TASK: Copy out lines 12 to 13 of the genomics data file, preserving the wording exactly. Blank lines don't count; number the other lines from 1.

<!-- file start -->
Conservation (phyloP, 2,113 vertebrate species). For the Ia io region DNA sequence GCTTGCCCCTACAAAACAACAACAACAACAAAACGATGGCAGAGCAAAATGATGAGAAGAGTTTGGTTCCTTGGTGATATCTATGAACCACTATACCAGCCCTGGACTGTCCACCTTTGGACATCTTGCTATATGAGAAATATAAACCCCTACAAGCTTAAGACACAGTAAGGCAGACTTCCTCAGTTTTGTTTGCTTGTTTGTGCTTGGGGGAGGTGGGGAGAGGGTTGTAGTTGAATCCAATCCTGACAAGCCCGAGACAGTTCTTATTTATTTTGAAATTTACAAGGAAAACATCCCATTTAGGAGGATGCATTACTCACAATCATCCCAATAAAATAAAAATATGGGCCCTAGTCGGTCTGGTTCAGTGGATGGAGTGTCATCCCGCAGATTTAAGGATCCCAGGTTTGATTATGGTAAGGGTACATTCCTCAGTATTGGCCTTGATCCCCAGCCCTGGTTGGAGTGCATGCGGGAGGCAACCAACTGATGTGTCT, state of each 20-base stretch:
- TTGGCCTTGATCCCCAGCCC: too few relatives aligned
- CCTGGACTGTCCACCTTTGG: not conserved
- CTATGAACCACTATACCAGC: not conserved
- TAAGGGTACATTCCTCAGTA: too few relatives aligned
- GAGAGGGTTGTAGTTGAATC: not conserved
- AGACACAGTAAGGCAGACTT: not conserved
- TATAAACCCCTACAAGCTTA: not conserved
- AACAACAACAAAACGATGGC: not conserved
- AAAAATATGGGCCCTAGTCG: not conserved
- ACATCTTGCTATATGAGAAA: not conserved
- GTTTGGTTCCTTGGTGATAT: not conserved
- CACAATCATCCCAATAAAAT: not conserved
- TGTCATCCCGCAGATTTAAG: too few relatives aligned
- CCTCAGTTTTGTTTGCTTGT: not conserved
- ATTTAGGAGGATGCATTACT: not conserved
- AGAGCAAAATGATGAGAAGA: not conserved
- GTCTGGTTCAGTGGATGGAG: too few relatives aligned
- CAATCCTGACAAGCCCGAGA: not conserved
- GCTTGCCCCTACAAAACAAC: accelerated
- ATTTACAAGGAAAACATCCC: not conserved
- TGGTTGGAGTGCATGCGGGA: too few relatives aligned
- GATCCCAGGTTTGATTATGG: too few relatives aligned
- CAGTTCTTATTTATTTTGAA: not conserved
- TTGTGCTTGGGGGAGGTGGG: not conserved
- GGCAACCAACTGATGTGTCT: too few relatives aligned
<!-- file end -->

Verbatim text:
- GTTTGGTTCCTTGGTGATAT: not conserved
- CACAATCATCCCAATAAAAT: not conserved